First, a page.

Have you noticed that your teeth are not as white as they once were or perhaps even as white as you would like them to be? Your teeth’s lustre can be lost due to a variety of factors. You must thoroughly determine the underlying causes of this problem before you can start teeth whitening.
We’ll examine the factors that contribute to the discoloration of your teeth in this post.
The following are the reasons which cause your teeth to lose their spark.
The shade of your teeth directly relates to your age. Teeth darken with time as a result of wear and tear and stain buildup. Teenagers will probably notice dramatic, immediate results from whitening. As the teeth start to take on a yellow tint in their twenties, whitening may be more difficult. By the 40s, the yellow turns to brown, necessitating possibly more upkeep. By the age of fifty, the teeth have accumulated a variety of persistent stains that can be challenging (but not impossible) to remove.
Our teeth all have an innate tint that can range from yellowish-brown to greenish-grey and gets darker with age. Green-grey often responds to bleaching less favorably than yellow-brown.
These are additional hereditary characteristics that intensify with age. All teeth exhibit some degree of translucency, however, teeth that are thick and opaque appear lighter in color, sparkle more, and are more amenable to bleaching. Less of the pigment needed for bleaching is present in teeth that are thinner and more translucent, particularly the front teeth. Dentists that specialize in cosmetic dentistry claim that the only ailment that is unaffected by tooth whitening is transparency.
Red wine, coffee, tea, cola, carrots, oranges, and other foods and beverages with intense colors leave a significant mark over time. Acidic meals like citrus fruits and vinegar can lead to the degradation of enamel. The surface becomes more transparent as a result, allowing more of the yellow dentin to be seen.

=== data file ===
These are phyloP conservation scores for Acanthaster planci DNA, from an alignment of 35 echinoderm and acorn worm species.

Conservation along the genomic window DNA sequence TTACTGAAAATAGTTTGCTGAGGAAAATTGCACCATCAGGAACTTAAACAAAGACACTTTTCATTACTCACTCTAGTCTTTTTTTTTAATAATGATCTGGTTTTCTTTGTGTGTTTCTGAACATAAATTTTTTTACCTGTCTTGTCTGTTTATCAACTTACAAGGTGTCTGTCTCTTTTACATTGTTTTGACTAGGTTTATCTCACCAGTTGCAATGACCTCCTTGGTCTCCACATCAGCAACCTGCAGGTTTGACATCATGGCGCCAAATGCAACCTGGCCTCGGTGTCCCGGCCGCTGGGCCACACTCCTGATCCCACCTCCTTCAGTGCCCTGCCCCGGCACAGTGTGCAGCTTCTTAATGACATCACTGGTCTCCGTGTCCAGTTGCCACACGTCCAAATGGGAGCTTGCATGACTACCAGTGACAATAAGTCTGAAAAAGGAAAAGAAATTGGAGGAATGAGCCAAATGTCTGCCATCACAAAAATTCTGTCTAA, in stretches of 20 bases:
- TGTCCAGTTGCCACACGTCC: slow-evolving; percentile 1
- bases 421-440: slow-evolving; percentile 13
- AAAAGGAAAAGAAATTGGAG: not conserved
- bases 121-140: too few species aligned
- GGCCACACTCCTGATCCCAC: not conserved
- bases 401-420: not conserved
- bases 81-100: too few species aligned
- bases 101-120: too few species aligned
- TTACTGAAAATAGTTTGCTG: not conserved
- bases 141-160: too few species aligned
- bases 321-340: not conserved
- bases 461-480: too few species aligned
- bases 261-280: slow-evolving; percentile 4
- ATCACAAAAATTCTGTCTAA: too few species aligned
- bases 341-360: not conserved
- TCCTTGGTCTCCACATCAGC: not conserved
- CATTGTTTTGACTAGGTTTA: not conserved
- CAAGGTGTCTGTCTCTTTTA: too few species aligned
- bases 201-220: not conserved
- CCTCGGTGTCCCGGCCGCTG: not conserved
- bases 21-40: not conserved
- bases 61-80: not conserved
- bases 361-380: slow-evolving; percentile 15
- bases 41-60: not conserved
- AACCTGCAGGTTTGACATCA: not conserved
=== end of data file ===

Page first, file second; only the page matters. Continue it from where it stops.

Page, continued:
Brownish deposits that are left behind by nicotine gradually seep into the tooth structure and result in intrinsic discoloration.
Tetracycline use during tooth development causes ribbon stains that are dark grey or brown and exceedingly challenging to remove. Fluorosis, a discoloration characterized by the formation of subtle white spots on the teeth, and related areas of white mottling are brought on by an excessive intake of fluoride.
Teeth grinding (gnashing, bruxing, etc.), which is most usually brought on by stress, can exacerbate microcracks in the teeth and darken the biting edges.
Falls and other accidents can cause significant fissures in the teeth, which trap a lot of dirt and stains.
These days, everyone wants a white, healthy smile. Just be cautious about keeping your smile. Without first consulting, your dentist, avoid using over-the-counter home whitening kits or DIY teeth whiteners. Knowing how to safely whiten your teeth will keep you beaming for a very long time.
To know about ways how to prevent teeth staining and have whiter teeth, read some articles here.